The same court was also told that Hans Brochier’s previous owner gave Philipps an £8.5m loan to revitalise the company but three weeks later, the money was transferred to a newly registered company in London.
Philipps was accused of squandering more than £350,000. It was alleged £12,000 was spent on renting a private jet and £5,000 on acquiring a shotgun from James Purdey and Sons of Mayfair. Large sums were also supposedly spent on promoting an opera singer, playing polo and fine dining in London restaurants.
When Hans Brochier was declared insolvent in 2006, the workers weren’t happy. They didn’t just storm his office. They called him “the job killer”.
Philipps was arrested at Frankfurt airport and denied bail in case he tried to flee the country. He spent about a year in jail awaiting trial before a German court – where of course he appeared wearing tweed – gave him a two-year suspended sentence for fraudulent breach of trust and embezzlement.
Philipps denied the offences, with his lawyer insisting the aristocrat had merely been “entrepreneurial”, and ever since reports mentioning the case have insisted the viscount is appealing.
But it’s fair to say he upset the Germans. They seemed to think his suspended sentence was too lenient.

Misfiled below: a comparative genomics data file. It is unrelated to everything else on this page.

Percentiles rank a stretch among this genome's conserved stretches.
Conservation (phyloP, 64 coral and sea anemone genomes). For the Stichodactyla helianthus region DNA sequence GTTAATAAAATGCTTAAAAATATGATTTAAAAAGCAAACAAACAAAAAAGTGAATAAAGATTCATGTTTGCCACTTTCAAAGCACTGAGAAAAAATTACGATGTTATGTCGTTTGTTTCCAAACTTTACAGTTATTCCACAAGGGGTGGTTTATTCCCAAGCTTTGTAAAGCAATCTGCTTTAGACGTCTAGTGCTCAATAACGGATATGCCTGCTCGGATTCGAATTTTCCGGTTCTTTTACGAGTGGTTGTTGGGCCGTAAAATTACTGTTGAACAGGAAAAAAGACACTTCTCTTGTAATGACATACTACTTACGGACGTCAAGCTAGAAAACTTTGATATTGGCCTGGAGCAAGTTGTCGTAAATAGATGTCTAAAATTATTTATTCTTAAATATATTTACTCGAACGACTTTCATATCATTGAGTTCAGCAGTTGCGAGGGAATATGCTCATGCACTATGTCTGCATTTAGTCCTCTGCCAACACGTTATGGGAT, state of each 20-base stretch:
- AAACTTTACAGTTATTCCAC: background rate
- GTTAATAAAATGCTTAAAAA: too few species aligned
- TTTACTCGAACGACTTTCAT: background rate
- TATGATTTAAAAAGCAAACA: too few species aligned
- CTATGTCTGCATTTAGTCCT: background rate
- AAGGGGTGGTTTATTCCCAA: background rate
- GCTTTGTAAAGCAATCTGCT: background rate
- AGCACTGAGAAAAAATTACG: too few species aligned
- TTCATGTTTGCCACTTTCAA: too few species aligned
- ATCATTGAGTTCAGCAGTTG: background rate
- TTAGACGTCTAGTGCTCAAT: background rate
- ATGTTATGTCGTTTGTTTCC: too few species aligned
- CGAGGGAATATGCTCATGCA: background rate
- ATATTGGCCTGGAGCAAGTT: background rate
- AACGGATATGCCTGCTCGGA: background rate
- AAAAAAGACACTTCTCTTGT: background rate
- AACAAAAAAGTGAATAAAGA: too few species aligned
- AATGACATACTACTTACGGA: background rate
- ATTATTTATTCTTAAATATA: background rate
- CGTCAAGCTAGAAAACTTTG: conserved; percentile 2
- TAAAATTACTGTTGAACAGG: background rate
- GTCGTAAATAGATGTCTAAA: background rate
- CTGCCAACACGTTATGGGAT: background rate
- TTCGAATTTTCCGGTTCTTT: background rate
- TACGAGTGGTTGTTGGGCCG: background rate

Hans Beer, the head of the local construction workers’ union, insisted: “He drained the company financially and brought it to ruin. This was the work of a shark.”
Nor, it seems, is the viscount particularly popular in Mauritius. That was where he attempted to sue the offshore management company Corporate and Chancery for £110m, alleging fraud and mismanagement.
It didn’t go well. The Supreme Court of Mauritius dismissed his claim and awarded full costs against him.
At the time, the Telegraph quoted a “friend” as saying: “Rhodri continues to have the delusions of a ‘victim’.”
At least back in Britain Philipps has the love of his wife, Sarah Louise Butcher, an interior decorator, and according to newspaper reports his friends include at least one fashion model.
It is just a shame that the House of Lords has never had the benefit of his wisdom.